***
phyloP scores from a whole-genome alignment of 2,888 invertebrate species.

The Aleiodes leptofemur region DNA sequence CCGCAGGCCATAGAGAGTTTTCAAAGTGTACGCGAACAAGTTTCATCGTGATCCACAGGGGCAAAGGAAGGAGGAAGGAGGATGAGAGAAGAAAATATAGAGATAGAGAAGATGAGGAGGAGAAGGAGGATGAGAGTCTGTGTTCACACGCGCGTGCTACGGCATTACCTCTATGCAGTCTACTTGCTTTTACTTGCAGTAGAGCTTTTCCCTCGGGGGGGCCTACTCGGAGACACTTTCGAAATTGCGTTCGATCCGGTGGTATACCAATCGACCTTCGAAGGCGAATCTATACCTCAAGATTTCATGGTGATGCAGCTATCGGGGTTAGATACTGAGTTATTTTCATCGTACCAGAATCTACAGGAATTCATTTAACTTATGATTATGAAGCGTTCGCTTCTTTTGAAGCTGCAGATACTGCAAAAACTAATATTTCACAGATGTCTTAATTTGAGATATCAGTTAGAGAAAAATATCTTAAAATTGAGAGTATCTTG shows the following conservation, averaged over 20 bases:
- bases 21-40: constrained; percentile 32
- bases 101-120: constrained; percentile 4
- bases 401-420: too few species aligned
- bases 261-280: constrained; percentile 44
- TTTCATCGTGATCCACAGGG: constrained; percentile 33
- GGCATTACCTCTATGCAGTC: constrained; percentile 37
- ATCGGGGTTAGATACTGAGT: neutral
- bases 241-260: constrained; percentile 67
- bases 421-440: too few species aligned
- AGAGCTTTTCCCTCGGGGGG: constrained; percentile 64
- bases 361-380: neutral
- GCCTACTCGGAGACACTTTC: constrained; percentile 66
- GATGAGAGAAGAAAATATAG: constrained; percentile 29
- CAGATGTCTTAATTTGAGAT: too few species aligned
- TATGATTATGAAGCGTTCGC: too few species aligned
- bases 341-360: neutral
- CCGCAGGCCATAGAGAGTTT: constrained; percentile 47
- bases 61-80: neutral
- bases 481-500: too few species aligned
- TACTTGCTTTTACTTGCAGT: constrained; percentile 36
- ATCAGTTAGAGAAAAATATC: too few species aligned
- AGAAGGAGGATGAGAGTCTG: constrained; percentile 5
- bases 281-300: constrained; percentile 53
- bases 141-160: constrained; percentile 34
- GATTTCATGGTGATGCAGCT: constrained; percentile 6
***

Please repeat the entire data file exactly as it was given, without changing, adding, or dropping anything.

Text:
phyloP scores from a whole-genome alignment of 2,888 invertebrate species.

The Aleiodes leptofemur region DNA sequence CCGCAGGCCATAGAGAGTTTTCAAAGTGTACGCGAACAAGTTTCATCGTGATCCACAGGGGCAAAGGAAGGAGGAAGGAGGATGAGAGAAGAAAATATAGAGATAGAGAAGATGAGGAGGAGAAGGAGGATGAGAGTCTGTGTTCACACGCGCGTGCTACGGCATTACCTCTATGCAGTCTACTTGCTTTTACTTGCAGTAGAGCTTTTCCCTCGGGGGGGCCTACTCGGAGACACTTTCGAAATTGCGTTCGATCCGGTGGTATACCAATCGACCTTCGAAGGCGAATCTATACCTCAAGATTTCATGGTGATGCAGCTATCGGGGTTAGATACTGAGTTATTTTCATCGTACCAGAATCTACAGGAATTCATTTAACTTATGATTATGAAGCGTTCGCTTCTTTTGAAGCTGCAGATACTGCAAAAACTAATATTTCACAGATGTCTTAATTTGAGATATCAGTTAGAGAAAAATATCTTAAAATTGAGAGTATCTTG shows the following conservation, averaged over 20 bases:
- bases 21-40: constrained; percentile 32
- bases 101-120: constrained; percentile 4
- bases 401-420: too few species aligned
- bases 261-280: constrained; percentile 44
- TTTCATCGTGATCCACAGGG: constrained; percentile 33
- GGCATTACCTCTATGCAGTC: constrained; percentile 37
- ATCGGGGTTAGATACTGAGT: neutral
- bases 241-260: constrained; percentile 67
- bases 421-440: too few species aligned
- AGAGCTTTTCCCTCGGGGGG: constrained; percentile 64
- bases 361-380: neutral
- GCCTACTCGGAGACACTTTC: constrained; percentile 66
- GATGAGAGAAGAAAATATAG: constrained; percentile 29
- CAGATGTCTTAATTTGAGAT: too few species aligned
- TATGATTATGAAGCGTTCGC: too few species aligned
- bases 341-360: neutral
- CCGCAGGCCATAGAGAGTTT: constrained; percentile 47
- bases 61-80: neutral
- bases 481-500: too few species aligned
- TACTTGCTTTTACTTGCAGT: constrained; percentile 36
- ATCAGTTAGAGAAAAATATC: too few species aligned
- AGAAGGAGGATGAGAGTCTG: constrained; percentile 5
- bases 281-300: constrained; percentile 53
- bases 141-160: constrained; percentile 34
- GATTTCATGGTGATGCAGCT: constrained; percentile 6